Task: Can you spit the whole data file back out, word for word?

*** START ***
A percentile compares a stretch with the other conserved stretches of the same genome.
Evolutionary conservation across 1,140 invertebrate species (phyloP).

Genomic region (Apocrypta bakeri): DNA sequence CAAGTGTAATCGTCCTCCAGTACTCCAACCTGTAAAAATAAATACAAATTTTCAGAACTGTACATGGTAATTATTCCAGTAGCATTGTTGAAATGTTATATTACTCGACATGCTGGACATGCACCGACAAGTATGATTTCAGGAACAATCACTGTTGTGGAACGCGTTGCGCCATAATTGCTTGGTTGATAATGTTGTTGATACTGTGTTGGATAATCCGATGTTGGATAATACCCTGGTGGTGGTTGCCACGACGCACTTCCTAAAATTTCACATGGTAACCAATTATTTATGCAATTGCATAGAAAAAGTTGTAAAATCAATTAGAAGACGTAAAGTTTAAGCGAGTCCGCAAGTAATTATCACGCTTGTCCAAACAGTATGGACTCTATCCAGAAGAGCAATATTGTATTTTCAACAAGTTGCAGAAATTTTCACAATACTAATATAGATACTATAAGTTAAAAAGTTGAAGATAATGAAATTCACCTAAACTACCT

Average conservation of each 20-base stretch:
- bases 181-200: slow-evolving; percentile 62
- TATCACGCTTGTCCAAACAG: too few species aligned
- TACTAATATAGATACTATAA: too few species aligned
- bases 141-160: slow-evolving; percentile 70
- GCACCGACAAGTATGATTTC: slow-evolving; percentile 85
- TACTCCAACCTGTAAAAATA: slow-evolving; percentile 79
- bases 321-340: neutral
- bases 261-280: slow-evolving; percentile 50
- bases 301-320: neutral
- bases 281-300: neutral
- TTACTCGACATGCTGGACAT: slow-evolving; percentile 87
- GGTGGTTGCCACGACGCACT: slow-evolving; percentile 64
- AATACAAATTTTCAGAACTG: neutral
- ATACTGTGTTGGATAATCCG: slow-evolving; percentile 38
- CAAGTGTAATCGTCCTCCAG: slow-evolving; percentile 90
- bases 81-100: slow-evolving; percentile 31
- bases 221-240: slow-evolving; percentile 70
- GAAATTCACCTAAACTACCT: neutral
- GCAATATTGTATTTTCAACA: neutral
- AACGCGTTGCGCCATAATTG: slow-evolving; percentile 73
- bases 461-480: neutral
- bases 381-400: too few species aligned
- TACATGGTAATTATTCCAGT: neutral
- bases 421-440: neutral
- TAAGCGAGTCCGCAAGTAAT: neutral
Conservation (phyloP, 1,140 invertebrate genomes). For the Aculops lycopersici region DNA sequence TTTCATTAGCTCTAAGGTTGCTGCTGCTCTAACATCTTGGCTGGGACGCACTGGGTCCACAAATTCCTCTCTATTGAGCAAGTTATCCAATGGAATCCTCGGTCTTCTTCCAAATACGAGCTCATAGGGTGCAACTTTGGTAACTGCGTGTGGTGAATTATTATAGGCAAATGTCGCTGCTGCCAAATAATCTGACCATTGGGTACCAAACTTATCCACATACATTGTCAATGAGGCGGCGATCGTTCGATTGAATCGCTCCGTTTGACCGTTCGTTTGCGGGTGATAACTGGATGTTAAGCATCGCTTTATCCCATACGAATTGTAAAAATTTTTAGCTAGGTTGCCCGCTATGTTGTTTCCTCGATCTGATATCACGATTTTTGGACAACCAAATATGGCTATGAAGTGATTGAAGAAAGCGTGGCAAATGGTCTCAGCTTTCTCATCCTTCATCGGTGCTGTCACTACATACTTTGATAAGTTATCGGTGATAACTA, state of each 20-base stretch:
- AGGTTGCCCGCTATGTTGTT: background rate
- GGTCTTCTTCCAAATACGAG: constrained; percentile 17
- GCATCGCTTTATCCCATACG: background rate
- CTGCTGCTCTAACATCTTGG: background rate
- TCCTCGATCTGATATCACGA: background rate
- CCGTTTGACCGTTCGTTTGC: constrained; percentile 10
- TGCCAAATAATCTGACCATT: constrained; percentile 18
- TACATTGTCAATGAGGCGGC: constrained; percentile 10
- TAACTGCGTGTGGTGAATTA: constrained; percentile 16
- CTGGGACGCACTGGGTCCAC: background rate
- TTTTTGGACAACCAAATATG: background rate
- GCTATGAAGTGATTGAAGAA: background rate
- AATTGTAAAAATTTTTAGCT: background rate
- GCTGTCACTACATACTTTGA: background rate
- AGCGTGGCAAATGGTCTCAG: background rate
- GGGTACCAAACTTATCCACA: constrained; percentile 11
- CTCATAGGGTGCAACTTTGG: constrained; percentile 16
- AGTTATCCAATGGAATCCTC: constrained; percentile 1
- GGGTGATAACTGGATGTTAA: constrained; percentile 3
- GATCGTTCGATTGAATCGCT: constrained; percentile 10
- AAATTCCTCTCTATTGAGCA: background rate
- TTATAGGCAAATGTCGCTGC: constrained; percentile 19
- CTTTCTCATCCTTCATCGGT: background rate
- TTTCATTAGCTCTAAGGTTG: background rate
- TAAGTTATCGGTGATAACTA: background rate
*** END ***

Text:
A percentile compares a stretch with the other conserved stretches of the same genome.
Evolutionary conservation across 1,140 invertebrate species (phyloP).

Genomic region (Apocrypta bakeri): DNA sequence CAAGTGTAATCGTCCTCCAGTACTCCAACCTGTAAAAATAAATACAAATTTTCAGAACTGTACATGGTAATTATTCCAGTAGCATTGTTGAAATGTTATATTACTCGACATGCTGGACATGCACCGACAAGTATGATTTCAGGAACAATCACTGTTGTGGAACGCGTTGCGCCATAATTGCTTGGTTGATAATGTTGTTGATACTGTGTTGGATAATCCGATGTTGGATAATACCCTGGTGGTGGTTGCCACGACGCACTTCCTAAAATTTCACATGGTAACCAATTATTTATGCAATTGCATAGAAAAAGTTGTAAAATCAATTAGAAGACGTAAAGTTTAAGCGAGTCCGCAAGTAATTATCACGCTTGTCCAAACAGTATGGACTCTATCCAGAAGAGCAATATTGTATTTTCAACAAGTTGCAGAAATTTTCACAATACTAATATAGATACTATAAGTTAAAAAGTTGAAGATAATGAAATTCACCTAAACTACCT

Average conservation of each 20-base stretch:
- bases 181-200: slow-evolving; percentile 62
- TATCACGCTTGTCCAAACAG: too few species aligned
- TACTAATATAGATACTATAA: too few species aligned
- bases 141-160: slow-evolving; percentile 70
- GCACCGACAAGTATGATTTC: slow-evolving; percentile 85
- TACTCCAACCTGTAAAAATA: slow-evolving; percentile 79
- bases 321-340: neutral
- bases 261-280: slow-evolving; percentile 50
- bases 301-320: neutral
- bases 281-300: neutral
- TTACTCGACATGCTGGACAT: slow-evolving; percentile 87
- GGTGGTTGCCACGACGCACT: slow-evolving; percentile 64
- AATACAAATTTTCAGAACTG: neutral
- ATACTGTGTTGGATAATCCG: slow-evolving; percentile 38
- CAAGTGTAATCGTCCTCCAG: slow-evolving; percentile 90
- bases 81-100: slow-evolving; percentile 31
- bases 221-240: slow-evolving; percentile 70
- GAAATTCACCTAAACTACCT: neutral
- GCAATATTGTATTTTCAACA: neutral
- AACGCGTTGCGCCATAATTG: slow-evolving; percentile 73
- bases 461-480: neutral
- bases 381-400: too few species aligned
- TACATGGTAATTATTCCAGT: neutral
- bases 421-440: neutral
- TAAGCGAGTCCGCAAGTAAT: neutral
Conservation (phyloP, 1,140 invertebrate genomes). For the Aculops lycopersici region DNA sequence TTTCATTAGCTCTAAGGTTGCTGCTGCTCTAACATCTTGGCTGGGACGCACTGGGTCCACAAATTCCTCTCTATTGAGCAAGTTATCCAATGGAATCCTCGGTCTTCTTCCAAATACGAGCTCATAGGGTGCAACTTTGGTAACTGCGTGTGGTGAATTATTATAGGCAAATGTCGCTGCTGCCAAATAATCTGACCATTGGGTACCAAACTTATCCACATACATTGTCAATGAGGCGGCGATCGTTCGATTGAATCGCTCCGTTTGACCGTTCGTTTGCGGGTGATAACTGGATGTTAAGCATCGCTTTATCCCATACGAATTGTAAAAATTTTTAGCTAGGTTGCCCGCTATGTTGTTTCCTCGATCTGATATCACGATTTTTGGACAACCAAATATGGCTATGAAGTGATTGAAGAAAGCGTGGCAAATGGTCTCAGCTTTCTCATCCTTCATCGGTGCTGTCACTACATACTTTGATAAGTTATCGGTGATAACTA, state of each 20-base stretch:
- AGGTTGCCCGCTATGTTGTT: background rate
- GGTCTTCTTCCAAATACGAG: constrained; percentile 17
- GCATCGCTTTATCCCATACG: background rate
- CTGCTGCTCTAACATCTTGG: background rate
- TCCTCGATCTGATATCACGA: background rate
- CCGTTTGACCGTTCGTTTGC: constrained; percentile 10
- TGCCAAATAATCTGACCATT: constrained; percentile 18
- TACATTGTCAATGAGGCGGC: constrained; percentile 10
- TAACTGCGTGTGGTGAATTA: constrained; percentile 16
- CTGGGACGCACTGGGTCCAC: background rate
- TTTTTGGACAACCAAATATG: background rate
- GCTATGAAGTGATTGAAGAA: background rate
- AATTGTAAAAATTTTTAGCT: background rate
- GCTGTCACTACATACTTTGA: background rate
- AGCGTGGCAAATGGTCTCAG: background rate
- GGGTACCAAACTTATCCACA: constrained; percentile 11
- CTCATAGGGTGCAACTTTGG: constrained; percentile 16
- AGTTATCCAATGGAATCCTC: constrained; percentile 1
- GGGTGATAACTGGATGTTAA: constrained; percentile 3
- GATCGTTCGATTGAATCGCT: constrained; percentile 10
- AAATTCCTCTCTATTGAGCA: background rate
- TTATAGGCAAATGTCGCTGC: constrained; percentile 19
- CTTTCTCATCCTTCATCGGT: background rate
- TTTCATTAGCTCTAAGGTTG: background rate
- TAAGTTATCGGTGATAACTA: background rate